Here you can see our support volume by month and channel (ticket vs live chat). This tracks pretty well with our revenue numbers for the year, as the beginning of 2019 was pretty slow but had picked up significantly by August, and of course November and December brought in a lot of requests during and after the Black Friday sale.
Response times for support is very important to me. There’s nothing I hate more than sending in a support ticket and then having to wait a week for an answer. Especially if you’re building a project for a client, or trying to complete something on a deadline— being unable to get timely support slows the whole project to a halt.
In 2018 we had an average 3 hour, 50 minute response time to all messages, and a 1 hour 38 minute “first response time” to new tickets.
Here are our numbers for this year:
Our overall response times stayed about the same between 2018 and 2019, though the First Response Time increased pretty significantly.
I’m not quite sure why that would be as we haven’t had any real changes in how we handle support tickets.
It could be related to my move to Germany in June of this year and not properly updating the time zone / business hours settings within HelpScout. But that’s definitely something we’ll be keeping an eye on, as the first response time really sets the tone for the rest of the support experience.
WP Fusion Lite: The free version of WP Fusion on wordpress.org passed 1,000 active installs in December. Woohoo!
Facebook Community: Our Facebook group, Marketing Automation for WordPress with WP Fusion, more than doubled in size in 2019 and now has 855 members.
I am so grateful to the group members who keep coming back and helping others, swapping recipes and tricks, and giving feedback on ideas and new features. At the risk of leaving anyone out I won’t list them here, but you guys know who you are, and it’s really appreciated! ❤️
Our web stats were solid for 2019. I saw a notable decrease in bounce rates and increase in conversion rates after the new site rolled out in the fall.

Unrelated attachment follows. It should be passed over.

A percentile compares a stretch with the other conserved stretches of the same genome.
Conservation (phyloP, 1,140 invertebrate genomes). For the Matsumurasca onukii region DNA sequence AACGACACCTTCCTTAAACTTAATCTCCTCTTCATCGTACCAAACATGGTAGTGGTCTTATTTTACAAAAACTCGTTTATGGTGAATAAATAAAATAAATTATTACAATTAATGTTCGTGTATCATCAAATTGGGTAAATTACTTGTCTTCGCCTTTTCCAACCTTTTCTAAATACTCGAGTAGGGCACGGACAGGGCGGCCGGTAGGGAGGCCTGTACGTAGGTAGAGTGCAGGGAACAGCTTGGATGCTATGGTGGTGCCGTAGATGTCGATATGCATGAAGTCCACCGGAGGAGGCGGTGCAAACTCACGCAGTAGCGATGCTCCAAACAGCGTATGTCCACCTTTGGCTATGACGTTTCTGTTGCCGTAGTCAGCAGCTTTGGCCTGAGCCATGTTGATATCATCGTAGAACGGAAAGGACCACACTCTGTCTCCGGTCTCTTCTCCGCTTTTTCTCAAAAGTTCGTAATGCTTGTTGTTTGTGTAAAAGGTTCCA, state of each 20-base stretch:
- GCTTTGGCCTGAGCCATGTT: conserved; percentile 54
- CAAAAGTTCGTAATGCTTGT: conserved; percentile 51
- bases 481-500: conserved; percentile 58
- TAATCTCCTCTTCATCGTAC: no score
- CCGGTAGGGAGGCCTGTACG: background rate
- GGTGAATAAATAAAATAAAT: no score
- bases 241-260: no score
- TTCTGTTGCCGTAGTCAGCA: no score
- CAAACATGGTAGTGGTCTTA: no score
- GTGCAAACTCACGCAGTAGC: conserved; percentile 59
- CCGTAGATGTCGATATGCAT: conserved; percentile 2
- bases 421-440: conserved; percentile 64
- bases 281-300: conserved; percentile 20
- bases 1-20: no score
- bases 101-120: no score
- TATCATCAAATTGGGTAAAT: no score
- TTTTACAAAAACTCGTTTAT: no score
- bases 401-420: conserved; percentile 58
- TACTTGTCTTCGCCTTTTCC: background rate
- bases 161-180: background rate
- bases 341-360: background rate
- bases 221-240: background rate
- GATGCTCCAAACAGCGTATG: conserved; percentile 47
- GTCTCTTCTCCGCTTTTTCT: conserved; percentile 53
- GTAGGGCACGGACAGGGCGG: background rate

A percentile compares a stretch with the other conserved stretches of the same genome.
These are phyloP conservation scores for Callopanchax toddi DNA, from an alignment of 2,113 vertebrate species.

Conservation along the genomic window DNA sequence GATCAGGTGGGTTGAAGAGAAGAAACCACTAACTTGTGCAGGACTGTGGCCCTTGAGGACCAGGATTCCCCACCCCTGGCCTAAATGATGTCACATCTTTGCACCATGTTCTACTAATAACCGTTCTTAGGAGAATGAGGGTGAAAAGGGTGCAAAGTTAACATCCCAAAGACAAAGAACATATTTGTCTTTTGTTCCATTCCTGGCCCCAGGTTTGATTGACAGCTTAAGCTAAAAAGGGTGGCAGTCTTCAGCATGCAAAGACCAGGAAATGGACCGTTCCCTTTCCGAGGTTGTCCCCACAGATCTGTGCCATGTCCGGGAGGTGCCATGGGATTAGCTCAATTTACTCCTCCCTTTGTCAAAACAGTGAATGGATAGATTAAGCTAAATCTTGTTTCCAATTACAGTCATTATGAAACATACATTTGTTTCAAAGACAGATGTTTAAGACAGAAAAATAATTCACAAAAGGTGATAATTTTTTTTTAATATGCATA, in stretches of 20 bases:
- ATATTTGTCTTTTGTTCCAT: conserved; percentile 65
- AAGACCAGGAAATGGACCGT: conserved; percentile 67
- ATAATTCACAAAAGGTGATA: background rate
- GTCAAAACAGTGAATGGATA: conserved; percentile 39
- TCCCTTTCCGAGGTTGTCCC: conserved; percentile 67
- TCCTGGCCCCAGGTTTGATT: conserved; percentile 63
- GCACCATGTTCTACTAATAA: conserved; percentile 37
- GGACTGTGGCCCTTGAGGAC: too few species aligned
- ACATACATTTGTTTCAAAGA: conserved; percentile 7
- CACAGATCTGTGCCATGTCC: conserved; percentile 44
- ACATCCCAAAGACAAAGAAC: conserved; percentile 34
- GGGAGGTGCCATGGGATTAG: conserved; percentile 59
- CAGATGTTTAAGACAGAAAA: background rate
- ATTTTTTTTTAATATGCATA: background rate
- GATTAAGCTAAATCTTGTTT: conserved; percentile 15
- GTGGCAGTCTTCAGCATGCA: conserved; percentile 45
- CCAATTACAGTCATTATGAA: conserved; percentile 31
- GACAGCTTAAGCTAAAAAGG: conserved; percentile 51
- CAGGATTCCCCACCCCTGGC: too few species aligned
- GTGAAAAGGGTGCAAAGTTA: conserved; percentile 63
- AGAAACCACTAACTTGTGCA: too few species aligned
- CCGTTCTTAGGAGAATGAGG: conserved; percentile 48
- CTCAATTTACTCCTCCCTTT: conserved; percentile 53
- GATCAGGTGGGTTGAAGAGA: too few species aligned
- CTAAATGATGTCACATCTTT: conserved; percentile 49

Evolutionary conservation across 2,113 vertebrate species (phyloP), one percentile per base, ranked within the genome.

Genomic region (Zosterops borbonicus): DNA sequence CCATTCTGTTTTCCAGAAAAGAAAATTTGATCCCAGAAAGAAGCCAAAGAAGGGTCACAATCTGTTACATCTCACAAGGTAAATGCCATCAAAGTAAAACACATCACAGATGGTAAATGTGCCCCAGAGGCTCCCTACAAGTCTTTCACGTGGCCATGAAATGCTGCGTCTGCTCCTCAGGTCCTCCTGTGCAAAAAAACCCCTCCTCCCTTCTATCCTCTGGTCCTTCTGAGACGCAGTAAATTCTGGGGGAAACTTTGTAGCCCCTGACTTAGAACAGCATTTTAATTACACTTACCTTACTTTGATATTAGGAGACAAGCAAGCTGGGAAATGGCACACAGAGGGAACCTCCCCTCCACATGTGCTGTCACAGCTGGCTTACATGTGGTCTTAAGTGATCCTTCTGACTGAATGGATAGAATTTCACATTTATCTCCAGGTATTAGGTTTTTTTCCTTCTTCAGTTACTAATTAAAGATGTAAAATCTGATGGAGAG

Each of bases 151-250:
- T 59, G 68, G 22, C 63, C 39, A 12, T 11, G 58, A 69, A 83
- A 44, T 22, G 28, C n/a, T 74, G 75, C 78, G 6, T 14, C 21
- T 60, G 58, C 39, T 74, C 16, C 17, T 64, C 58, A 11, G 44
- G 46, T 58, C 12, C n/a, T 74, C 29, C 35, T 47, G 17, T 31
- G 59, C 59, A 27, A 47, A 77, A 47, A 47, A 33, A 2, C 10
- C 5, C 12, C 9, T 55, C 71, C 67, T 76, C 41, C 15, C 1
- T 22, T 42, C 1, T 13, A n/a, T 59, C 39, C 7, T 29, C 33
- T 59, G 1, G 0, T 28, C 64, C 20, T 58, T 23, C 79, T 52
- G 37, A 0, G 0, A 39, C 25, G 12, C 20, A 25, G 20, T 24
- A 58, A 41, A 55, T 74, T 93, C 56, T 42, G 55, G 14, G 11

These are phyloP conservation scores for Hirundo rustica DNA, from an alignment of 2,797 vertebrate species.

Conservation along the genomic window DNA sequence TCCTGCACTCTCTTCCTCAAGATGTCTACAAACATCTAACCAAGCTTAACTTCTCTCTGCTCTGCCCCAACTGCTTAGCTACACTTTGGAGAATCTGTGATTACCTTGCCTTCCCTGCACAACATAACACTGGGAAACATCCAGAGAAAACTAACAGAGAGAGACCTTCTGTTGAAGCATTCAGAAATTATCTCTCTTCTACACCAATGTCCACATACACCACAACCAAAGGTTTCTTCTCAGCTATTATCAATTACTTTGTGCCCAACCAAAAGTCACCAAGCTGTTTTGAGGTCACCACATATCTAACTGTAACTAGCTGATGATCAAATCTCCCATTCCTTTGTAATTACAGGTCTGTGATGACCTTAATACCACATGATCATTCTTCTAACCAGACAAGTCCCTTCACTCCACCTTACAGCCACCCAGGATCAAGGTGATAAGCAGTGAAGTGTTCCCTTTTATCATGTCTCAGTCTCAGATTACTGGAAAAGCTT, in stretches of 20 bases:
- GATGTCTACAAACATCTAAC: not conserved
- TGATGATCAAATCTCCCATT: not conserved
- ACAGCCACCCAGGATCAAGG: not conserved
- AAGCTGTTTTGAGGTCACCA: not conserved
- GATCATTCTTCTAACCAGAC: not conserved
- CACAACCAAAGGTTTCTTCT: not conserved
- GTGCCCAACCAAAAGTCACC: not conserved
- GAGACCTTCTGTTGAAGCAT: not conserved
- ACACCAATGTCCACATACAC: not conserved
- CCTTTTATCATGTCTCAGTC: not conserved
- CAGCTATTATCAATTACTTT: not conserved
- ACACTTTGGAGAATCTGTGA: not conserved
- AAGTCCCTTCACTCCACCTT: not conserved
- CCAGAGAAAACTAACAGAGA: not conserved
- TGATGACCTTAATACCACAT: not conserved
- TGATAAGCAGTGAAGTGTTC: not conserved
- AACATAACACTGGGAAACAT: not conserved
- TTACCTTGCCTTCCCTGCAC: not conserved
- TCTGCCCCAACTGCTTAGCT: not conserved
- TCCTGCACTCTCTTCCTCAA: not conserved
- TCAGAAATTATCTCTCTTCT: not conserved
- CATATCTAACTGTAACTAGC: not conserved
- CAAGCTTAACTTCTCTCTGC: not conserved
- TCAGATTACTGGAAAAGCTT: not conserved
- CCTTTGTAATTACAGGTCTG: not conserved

Organic search was still the strongest driver of traffic and revenue (47% of revenue).
To try and bring in more of that search traffic in 2020 I launched an experiment in December where our site auto-generates pages that combine the various plugins WP Fusion supports with the various supported CRMs.
Similar to the way searching for any two services together on Google inevitably brings up Zapier as a top result, now searching for a WordPress plugin and a CRM is beginning to bring up WP Fusion as a solution. Some example landing pages:
At the moment there are 2,683 of these landing pages.
So far it’s looking good. They’re beginning to rank highly for certain keywords and have resulted in a few conversions, but it’s going to take some more time to properly gauge their effectiveness.
Fatal Error Notify
We actually maintain two commercial plugins under the Very Good Plugins banner, the other is Fatal Error Notify.
It’s more aimed at developers and agencies so it doesn’t get the attention that WP Fusion does, but FEN also had a healthy year:
- 6 updates in 2019
- $10,724 in total revenue
- 1000+ active installs of the free version
Most notably we began adding integration modules so Fatal Error Notify can now send notifications based on errors in other plugins. For example Gravity Forms feed errors, or when WP Fusion has an API error.
Summary and 2020 Goals
2019 was an awesome (very busy) year. And 2020 is shaping up the same way. In the short term I’d like to:
- Finish the CRM integrations with Jilt, SharpSpring, and KlickTipp
- Launch a new lifetime price tier for licenses
- Finish the last part of the site redesign (the customer account area)
In terms of 2020 as a whole… a lot of what we’re doing is responding to customer requests, so it’s hard to predict where that will take us. I would like to see WP Fusion pass $500,000 in revenue for the year, which I think is achievable.
I’d also like to double down on creating training materials and blueprints for new customers. A lot of the features we’re building now are responding to the needs of developers and edge cases, and all of the options in WP Fusion can definitely be overwhelming for a first-time user.
Just because you can do something doesn’t necessarily mean you should, so if we can provide a clear path for people to achieve their goals with WP Fusion it will hopefully cut down on frustration and time spent with support.
Anyway. That’s all I’ve got. Thanks for reading, and best of luck to you all in 2020! 🎉
— Jack Arturo